If you see gaps in your coverage or notice that you don’t have coverage for certain disasters, purchase additional policies. An umbrella coverage or flood insurance are two examples of insurance products that protect your business. For more details on how to prepare insurance-wise for an emergency of any kind, talk to your insurance agent.
March 19 was the first day of spring – which makes this a good time to think about some “spring cleaning” around your workplace.
A thorough cleaning can enhance safety by eliminating hazards. Why not welcome in the spring by taking a careful look at some occasional and infrequent housekeeping tasks?
For example, clutter builds up in most work areas, creating such hazards as fire, tripping and blocked exits. Spring cleaning is the perfect time to dispose of:
Trash. Got a pile of broken pallets on the loading dock? Dumped a lot of construction debris on the back lot? Remove anything not in use that has piled up from the site.
Equipment. That frayed sling or wobbly ladder might be out of service, but if it’s not easy to repair, why is it still there?, even if it has a “do not use” tag on it, someone in a hurry or not paying close attention might use it anyway — and regret it afterward.
Chemicals. Old or unused chemicals create unnecessary workplace hazards. They might be flammable or toxic. What’s more, many chemicals that aren’t dangerous when purchased can become so as they deteriorate over time. Dispose of chemicals that are no longer in use, have passed their use-by dates, or have missing or illegible labels.
Clean and Repair. Besides clearing out the clutter, your spring cleaning can address infrequent needs that will boost worker safety and health. For example, maybe it’s time to clean and/or service:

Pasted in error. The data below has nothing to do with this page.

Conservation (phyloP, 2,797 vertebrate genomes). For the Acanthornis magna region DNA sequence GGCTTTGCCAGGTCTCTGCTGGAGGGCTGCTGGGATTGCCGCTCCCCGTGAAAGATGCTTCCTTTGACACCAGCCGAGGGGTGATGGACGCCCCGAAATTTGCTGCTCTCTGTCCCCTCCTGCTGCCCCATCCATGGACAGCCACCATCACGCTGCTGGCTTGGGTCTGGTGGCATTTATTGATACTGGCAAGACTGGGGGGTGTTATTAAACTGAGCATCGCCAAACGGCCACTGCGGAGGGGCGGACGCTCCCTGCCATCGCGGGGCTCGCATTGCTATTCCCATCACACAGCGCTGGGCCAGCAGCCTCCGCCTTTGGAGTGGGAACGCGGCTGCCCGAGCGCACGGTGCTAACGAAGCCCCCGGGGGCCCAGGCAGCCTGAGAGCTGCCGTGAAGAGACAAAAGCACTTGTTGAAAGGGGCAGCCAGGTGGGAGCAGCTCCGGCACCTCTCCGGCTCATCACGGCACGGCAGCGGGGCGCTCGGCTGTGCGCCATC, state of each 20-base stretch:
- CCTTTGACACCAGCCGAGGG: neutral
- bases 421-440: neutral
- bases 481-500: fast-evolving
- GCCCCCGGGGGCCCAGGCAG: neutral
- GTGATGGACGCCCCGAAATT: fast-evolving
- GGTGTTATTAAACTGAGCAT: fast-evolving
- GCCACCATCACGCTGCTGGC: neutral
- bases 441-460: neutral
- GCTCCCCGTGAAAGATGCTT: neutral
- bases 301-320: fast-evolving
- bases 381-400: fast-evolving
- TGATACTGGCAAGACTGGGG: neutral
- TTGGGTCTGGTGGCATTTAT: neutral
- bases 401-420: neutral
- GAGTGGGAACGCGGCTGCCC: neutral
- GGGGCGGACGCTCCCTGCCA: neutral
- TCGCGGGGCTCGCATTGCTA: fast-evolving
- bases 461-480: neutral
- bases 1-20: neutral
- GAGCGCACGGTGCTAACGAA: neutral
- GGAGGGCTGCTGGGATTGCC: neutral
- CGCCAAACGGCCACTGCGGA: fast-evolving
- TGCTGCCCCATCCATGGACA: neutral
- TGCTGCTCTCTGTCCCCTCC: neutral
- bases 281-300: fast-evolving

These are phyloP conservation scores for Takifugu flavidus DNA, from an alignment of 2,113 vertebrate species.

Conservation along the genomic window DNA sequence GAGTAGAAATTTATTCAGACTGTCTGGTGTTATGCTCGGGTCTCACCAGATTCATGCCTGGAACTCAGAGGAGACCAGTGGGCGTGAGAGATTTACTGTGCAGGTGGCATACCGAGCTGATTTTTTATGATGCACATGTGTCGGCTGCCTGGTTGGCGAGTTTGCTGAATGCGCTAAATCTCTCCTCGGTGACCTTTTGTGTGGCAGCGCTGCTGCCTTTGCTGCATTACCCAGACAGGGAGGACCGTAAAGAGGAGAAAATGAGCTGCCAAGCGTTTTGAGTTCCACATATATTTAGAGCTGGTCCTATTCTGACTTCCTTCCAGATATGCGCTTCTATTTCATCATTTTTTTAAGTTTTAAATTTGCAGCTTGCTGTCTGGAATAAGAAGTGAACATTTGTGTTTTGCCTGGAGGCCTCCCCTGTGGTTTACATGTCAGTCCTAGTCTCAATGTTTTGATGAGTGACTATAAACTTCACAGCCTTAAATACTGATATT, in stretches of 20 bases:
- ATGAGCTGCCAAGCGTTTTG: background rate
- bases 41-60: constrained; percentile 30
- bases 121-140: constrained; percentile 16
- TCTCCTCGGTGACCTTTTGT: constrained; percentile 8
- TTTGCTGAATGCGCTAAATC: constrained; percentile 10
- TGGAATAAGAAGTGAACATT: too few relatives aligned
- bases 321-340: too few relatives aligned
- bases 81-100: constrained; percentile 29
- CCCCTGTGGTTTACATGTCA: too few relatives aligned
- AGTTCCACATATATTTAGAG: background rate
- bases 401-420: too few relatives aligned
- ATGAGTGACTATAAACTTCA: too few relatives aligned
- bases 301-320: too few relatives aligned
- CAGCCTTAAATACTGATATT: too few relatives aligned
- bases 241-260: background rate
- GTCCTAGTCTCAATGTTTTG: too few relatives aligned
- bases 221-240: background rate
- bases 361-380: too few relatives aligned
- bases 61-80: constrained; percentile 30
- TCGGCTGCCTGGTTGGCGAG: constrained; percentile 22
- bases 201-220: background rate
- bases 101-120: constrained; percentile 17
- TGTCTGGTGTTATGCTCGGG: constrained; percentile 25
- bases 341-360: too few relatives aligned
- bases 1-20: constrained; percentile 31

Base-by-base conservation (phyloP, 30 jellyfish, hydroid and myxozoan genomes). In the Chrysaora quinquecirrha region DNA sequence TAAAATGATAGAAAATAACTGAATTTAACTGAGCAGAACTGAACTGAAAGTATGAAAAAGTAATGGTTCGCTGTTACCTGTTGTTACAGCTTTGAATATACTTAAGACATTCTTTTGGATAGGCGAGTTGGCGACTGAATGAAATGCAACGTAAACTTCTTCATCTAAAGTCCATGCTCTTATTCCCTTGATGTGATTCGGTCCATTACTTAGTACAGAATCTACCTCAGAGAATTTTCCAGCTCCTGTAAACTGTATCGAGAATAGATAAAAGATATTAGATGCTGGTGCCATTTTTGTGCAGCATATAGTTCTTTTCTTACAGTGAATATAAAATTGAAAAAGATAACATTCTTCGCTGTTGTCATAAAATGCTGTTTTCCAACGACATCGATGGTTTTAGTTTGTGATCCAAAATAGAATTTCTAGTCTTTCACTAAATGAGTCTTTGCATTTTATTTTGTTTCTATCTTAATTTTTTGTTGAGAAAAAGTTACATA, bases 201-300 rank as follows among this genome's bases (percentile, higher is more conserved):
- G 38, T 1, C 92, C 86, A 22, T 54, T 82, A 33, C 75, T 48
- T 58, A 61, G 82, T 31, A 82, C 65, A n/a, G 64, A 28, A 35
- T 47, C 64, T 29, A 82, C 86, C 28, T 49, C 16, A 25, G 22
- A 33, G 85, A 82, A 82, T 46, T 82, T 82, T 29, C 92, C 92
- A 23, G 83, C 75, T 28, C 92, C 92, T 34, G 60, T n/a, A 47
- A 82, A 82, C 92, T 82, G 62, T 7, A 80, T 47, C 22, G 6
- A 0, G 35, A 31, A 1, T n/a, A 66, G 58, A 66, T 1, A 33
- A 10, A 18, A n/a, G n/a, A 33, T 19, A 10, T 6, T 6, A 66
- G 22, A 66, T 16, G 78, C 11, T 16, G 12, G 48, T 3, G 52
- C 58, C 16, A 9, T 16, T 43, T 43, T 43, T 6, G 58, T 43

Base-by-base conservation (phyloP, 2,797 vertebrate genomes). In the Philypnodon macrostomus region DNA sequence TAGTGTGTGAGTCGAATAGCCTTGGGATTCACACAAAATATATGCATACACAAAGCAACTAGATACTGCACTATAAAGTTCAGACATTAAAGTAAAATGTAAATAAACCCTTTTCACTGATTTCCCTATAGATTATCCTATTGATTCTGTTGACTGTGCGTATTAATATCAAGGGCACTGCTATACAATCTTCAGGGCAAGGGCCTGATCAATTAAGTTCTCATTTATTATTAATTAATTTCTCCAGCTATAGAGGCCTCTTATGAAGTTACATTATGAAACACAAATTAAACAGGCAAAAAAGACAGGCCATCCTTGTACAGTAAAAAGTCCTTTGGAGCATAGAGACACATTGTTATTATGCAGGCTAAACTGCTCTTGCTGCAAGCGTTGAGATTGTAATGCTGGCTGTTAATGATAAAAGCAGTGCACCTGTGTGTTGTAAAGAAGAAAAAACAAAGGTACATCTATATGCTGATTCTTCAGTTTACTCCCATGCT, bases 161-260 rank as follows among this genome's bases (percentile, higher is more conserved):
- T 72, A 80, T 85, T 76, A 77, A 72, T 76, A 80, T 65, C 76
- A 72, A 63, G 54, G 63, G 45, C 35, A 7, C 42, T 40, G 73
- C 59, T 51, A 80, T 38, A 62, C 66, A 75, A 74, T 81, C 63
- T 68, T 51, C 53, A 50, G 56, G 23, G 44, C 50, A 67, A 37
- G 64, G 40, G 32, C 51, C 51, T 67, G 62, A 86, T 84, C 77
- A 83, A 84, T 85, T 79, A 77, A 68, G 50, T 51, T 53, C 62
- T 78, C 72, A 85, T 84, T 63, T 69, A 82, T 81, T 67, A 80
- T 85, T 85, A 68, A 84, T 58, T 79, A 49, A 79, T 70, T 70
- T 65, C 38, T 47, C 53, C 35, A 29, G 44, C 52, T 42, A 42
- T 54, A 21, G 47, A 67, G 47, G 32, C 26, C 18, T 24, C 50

Signs and labels. Signs and labels are important for workplace safety, warning workers of low clearances, identifying machinery controls and power sources, showing workers which direction materials in pipes are flowing, and much, much more. However, they also take a lot of abuse. Replace damaged signs and illegible labels, clean signs that have become too grimy to read, and re-hang signs that have been knocked askew.
Heating, ventilation, and air conditioning (HVAC) systems. A health hazard evaluation by the National Institute for Occupational Safety and Health found that properly maintained HVAC systems were associated with a decreased incidence of lower respiratory symptoms, allergies, and asthma among building occupants. Proper maintenance controls mold, bacteria, allergens, and other contaminants within the system.
Offices. University of Arizona researchers found that office phones, computer keyboards and mice, and desktops harbor 400 times more infectious bacteria than office toilet seats. Yet in most offices, vacuuming and emptying the trash are the only regular cleaning performed. Encourage workers to take disinfecting wipes to office surfaces — not just once a year, but daily if possible — to reduce infectious illness transmission in the workplace. Also, have your cleaning crew do an extra thorough job from time to time.
Remember, the cleaner your workplace, the safer your workers. Our risk management professionals would be happy to chat further– just give us a call.
Short-term disability insurance is an important resource you may have heard about through your job or private insurance agent. Understand what short-term disability insurance is as you decide if it’s right for you.
Short-Term Disability Insurance Defined
Short-term disability insurance is a benefit that covers a temporary disability caused by an illness or injury. Usually in effect for a short time period, it pays the policy holder up to 66-2/3 percent of their weekly earnings. It may also include a benefit that helps an ill or injured employee return to work.
The waiting period to file a short-term disability insurance claim is up to two weeks after you become ill or injured. Be prepared to show medical proof of your illness or injury. Benefits usually last from three to six months. Your policy will have a maximum per-month benefit cap.
Why You Need Short-Term Disability Insurance
Short-term disability insurance is designed to provide financial assistance if you suffer an illness or are injured. The top five reasons people purchase short-term disability insurance include: